“To Be or Not To Be “- Finding Meaning in your life

02 January 2019 by Joanne Reed

To be or not to be is one of the most famous line of Shakespeare’s [1] play Hamlet.  The main character, Hamlet, lives through a full-blown tragedy with no happy ending in sight; the play deals with questions about life and existence, sanity, love, death and betrayal.   Tragedies are part of our everyday life. The philosopher Henry David Thoreau [2] managed to encapsulate this concept in one sentence when he said: “The mass of men leads lives of quiet desperation”.  This feeling comes from the fact that for a lot of people they feel that they are stuck in the “rat race”  unable to make their own choices but forced instead to go through the motion of waking up every day, go to work to get a pay check which is necessary in order to afford all the necessities of life, pay all the bills, put some money aside (if possible) for a well-deserved vacation somewhere (to get away for just a little while) from the mundanity of everyday life and repeat the process year after year after year; but people are not born to just go to work, pay their bills and then die.  Surely, there is more to it than that.

  Living a life of quiet desperation can affect everyone, young, old, poor and also the rich & famous.   For the majority of people, the ultimate measure of success is to become rich and if you can achieve fame at the same time – all the better; but sometimes notoriety and money alone is not enough to save people from a life of quiet desperation.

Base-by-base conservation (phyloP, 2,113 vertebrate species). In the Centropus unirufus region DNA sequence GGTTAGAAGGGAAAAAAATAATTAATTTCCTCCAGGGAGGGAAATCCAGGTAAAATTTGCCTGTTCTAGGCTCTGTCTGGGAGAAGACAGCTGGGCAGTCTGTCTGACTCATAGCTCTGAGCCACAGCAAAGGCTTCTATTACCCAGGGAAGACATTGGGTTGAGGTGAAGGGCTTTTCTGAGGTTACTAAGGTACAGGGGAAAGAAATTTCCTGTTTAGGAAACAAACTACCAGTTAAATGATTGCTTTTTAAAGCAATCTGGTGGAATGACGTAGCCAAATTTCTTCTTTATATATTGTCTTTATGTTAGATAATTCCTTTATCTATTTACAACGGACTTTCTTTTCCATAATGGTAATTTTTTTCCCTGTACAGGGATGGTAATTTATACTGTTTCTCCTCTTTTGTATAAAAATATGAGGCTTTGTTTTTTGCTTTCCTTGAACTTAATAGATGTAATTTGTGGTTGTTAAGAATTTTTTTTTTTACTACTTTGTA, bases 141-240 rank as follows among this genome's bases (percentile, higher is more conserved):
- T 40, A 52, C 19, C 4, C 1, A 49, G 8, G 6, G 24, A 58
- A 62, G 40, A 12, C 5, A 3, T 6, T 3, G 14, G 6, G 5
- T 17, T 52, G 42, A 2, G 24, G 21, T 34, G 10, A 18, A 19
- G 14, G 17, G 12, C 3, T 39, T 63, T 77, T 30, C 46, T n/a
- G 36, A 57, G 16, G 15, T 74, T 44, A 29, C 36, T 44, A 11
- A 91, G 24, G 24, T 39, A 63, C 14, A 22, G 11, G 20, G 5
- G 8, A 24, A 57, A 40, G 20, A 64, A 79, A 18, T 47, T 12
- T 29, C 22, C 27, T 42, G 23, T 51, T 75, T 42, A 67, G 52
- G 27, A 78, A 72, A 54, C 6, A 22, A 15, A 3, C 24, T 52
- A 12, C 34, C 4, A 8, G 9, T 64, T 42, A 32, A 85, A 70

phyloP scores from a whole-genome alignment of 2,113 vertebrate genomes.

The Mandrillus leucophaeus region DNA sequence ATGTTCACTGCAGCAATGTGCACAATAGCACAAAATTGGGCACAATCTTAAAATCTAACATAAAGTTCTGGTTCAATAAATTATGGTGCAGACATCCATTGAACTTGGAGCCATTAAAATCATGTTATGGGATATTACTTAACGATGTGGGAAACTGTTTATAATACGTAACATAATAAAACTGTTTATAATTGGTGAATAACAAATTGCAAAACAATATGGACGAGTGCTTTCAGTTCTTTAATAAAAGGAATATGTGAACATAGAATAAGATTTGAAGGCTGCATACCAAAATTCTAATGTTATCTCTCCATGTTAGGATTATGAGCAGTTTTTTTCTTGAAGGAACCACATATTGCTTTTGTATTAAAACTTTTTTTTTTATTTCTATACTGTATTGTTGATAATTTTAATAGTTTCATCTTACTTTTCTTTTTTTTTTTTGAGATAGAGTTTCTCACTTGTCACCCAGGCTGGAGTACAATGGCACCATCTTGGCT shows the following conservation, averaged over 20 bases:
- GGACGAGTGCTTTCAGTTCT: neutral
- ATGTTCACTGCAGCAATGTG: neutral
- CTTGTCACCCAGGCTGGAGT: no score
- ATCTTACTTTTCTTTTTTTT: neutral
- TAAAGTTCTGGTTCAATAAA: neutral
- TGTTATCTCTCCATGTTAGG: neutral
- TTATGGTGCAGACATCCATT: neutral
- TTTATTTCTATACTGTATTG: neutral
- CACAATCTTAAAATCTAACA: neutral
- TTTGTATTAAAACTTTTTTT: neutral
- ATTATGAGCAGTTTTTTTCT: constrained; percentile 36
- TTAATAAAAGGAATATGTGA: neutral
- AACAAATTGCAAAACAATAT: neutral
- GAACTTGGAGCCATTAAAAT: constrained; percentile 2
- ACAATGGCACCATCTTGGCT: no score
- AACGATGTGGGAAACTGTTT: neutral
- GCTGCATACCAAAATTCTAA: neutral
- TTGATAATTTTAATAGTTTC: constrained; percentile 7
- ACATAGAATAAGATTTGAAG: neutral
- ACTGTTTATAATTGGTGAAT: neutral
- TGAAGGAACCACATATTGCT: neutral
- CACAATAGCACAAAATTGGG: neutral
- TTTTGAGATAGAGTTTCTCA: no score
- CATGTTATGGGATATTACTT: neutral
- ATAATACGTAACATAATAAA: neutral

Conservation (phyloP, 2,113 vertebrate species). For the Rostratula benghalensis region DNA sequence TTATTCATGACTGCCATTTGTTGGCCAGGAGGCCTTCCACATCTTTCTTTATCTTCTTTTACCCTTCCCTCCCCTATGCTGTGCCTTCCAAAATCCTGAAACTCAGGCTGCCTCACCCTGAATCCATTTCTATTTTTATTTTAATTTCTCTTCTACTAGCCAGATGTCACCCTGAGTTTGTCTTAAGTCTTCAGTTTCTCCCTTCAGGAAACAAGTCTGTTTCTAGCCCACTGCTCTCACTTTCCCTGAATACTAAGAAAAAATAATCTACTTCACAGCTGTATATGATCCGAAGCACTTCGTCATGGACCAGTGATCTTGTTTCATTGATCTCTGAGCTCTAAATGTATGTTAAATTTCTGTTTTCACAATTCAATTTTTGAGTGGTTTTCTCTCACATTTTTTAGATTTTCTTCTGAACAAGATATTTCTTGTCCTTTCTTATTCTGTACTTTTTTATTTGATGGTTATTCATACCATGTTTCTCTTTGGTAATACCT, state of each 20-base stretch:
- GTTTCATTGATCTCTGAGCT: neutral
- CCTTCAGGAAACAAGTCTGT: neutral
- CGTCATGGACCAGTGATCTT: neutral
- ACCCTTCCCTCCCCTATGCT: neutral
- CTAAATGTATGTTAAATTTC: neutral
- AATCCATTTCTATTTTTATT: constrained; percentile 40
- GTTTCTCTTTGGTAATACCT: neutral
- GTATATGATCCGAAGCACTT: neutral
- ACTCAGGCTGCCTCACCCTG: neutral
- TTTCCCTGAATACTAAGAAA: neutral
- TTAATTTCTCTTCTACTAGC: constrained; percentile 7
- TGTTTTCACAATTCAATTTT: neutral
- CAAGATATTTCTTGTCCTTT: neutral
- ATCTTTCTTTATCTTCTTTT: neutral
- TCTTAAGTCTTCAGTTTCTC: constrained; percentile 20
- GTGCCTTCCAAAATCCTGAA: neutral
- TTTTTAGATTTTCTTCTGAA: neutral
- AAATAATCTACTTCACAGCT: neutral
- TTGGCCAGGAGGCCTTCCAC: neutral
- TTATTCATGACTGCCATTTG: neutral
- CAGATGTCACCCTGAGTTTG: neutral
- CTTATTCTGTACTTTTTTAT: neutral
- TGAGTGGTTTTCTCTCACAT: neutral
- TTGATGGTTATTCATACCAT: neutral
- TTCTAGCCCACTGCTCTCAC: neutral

The most fundamental question that each one of us should ask ourselves is: “What is the meaning of life?”  It is in essence a very philosophical question and as such we should seek the assistance of some of the most prestigious philosophers in order to help us gain some clarity on this subject; because philosophers are the ones who spend the majority of their time thinking about the most fundamental question i.e. how to live.  The art of living is at the center of what preoccupies most philosophers.

 Aristotle[3]spent a fair amount of time thinking about the concept of human well-being and what virtues are necessary to achieve a life well-lived; he wrote his findings and conclusions in “Ethics”. Aristotle reached the conclusion that what we need in order to live well, is a proper appreciation of the way in which friendship, pleasure, virtue, honor and wealth fit together as a whole.  The principle idea with which Aristotle begins is that there are differences of opinion about what is best for human beings.  Most people would agree that it is good to have friends, to experience pleasure, to be honored, and to have such virtues as courage, at least to some degree. The difficult and controversial question arise when we ask whether some of these are more desirable than others.

To answer this question Aristotle came up with two key principles to help us live a full and happy life, the first one is the use of reason and the second one is the use of virtue.  What separates humans from other species is our capacity to use reason.  In order to live well, we have to use reason well.  This means that when we face a choice between several options we have to choose the option that is most rational according to the current circumstance and the most virtuous